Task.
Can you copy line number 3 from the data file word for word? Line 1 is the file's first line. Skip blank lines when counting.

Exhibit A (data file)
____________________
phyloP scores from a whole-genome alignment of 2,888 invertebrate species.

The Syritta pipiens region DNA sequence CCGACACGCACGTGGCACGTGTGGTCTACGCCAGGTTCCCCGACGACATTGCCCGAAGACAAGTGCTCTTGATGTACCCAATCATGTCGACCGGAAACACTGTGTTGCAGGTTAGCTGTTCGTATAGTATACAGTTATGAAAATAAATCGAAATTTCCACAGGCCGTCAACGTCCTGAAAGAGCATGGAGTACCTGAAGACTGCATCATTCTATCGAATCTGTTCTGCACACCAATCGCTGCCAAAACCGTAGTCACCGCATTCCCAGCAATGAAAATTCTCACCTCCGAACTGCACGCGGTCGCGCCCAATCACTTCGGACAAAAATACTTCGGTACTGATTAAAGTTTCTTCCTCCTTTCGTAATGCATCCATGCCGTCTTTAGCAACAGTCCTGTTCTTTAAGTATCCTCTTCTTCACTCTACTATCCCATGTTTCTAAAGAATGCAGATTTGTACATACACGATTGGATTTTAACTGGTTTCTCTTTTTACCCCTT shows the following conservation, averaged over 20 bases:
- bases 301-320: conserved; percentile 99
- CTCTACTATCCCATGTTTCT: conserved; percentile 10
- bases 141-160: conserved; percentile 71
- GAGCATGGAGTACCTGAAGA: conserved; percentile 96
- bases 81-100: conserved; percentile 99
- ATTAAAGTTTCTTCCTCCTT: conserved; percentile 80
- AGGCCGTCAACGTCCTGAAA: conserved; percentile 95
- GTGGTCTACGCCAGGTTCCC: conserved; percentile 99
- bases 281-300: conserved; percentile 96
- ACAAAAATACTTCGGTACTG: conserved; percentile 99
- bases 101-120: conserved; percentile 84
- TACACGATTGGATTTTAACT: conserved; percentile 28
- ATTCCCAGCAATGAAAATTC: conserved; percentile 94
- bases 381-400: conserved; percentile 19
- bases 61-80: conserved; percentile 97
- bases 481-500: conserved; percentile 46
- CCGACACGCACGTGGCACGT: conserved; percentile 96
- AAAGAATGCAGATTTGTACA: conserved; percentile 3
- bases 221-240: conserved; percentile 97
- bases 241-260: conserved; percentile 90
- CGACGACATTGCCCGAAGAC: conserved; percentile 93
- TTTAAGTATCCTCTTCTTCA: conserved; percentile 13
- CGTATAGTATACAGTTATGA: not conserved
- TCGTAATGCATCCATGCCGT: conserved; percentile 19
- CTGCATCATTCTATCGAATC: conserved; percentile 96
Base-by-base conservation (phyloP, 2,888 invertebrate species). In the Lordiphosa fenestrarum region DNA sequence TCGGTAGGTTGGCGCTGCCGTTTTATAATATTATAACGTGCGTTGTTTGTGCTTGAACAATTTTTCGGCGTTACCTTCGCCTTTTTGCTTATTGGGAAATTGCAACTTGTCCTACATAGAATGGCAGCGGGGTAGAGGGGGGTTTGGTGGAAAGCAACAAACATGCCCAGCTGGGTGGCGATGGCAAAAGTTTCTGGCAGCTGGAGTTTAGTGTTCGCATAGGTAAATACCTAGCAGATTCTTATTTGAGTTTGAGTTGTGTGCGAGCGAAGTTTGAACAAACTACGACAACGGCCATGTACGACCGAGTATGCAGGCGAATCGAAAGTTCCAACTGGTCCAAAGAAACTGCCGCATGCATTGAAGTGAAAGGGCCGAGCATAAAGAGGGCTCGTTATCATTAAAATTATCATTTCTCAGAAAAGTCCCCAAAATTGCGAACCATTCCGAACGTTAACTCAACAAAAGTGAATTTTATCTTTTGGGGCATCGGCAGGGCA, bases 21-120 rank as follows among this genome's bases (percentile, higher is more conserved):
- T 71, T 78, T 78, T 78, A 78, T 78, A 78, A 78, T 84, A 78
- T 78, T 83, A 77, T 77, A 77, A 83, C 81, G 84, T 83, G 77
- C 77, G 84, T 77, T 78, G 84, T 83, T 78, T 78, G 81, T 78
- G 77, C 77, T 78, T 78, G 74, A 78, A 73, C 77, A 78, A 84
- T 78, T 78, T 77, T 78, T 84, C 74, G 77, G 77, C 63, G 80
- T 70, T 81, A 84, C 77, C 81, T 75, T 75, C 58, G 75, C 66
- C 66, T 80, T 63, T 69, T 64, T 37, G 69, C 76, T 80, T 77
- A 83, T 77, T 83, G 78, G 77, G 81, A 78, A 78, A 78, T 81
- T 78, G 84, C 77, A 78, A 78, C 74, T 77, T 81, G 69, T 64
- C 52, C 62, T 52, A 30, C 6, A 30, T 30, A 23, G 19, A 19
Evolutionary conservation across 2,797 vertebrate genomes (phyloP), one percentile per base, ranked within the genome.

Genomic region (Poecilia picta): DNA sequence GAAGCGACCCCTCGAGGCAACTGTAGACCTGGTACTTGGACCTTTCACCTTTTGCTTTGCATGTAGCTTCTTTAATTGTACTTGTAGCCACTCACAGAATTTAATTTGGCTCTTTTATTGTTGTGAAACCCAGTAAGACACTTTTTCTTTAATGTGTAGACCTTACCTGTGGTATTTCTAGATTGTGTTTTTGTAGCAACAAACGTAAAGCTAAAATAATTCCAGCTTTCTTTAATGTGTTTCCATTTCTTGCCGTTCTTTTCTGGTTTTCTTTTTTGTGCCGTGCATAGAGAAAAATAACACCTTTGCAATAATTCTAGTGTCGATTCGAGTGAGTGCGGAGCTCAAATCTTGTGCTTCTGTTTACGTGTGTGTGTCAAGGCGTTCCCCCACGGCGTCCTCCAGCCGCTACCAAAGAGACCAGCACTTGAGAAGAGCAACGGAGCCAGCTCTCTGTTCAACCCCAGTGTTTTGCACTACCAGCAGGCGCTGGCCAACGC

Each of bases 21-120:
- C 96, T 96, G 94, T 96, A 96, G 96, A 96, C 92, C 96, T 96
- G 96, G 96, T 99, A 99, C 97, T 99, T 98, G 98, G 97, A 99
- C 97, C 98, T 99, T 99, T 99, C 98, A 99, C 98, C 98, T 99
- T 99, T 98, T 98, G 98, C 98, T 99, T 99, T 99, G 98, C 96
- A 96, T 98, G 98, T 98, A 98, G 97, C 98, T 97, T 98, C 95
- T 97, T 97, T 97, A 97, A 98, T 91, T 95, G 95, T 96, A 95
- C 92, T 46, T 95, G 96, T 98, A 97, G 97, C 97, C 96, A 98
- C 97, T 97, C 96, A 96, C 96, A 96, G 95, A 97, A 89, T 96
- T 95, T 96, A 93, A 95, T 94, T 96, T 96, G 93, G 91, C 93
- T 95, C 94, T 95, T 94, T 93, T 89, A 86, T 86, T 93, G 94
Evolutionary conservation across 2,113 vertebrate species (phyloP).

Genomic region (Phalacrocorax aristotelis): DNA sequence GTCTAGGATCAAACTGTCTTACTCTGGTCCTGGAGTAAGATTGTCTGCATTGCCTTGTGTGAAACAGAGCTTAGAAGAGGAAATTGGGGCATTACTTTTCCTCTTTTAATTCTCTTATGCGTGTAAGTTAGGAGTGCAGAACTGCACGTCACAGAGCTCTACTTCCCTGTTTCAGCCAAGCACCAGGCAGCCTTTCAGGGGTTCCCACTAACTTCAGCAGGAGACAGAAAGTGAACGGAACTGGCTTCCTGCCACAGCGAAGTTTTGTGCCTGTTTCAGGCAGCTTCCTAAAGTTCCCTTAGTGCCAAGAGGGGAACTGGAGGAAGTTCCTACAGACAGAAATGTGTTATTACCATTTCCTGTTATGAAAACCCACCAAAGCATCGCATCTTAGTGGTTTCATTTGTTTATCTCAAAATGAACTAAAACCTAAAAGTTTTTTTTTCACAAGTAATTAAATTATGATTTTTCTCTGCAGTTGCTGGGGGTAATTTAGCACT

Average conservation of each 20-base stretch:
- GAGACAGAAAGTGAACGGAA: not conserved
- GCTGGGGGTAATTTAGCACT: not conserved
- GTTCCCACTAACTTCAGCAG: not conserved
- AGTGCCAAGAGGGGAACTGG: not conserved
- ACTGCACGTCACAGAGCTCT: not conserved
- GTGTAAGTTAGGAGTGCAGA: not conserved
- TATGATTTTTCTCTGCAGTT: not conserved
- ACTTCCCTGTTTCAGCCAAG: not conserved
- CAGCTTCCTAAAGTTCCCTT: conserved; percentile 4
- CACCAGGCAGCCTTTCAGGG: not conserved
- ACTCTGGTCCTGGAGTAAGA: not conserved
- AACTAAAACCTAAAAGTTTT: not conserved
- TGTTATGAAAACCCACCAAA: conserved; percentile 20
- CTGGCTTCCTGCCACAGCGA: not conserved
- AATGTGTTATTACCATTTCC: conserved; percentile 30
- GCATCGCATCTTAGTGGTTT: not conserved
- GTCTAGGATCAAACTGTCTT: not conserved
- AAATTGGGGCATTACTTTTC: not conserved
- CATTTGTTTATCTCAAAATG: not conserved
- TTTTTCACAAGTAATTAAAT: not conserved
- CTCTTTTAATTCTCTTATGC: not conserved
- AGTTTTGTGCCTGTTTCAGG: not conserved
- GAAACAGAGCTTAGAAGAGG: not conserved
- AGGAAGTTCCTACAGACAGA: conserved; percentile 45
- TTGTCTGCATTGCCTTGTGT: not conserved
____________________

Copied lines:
- bases 301-320: conserved; percentile 99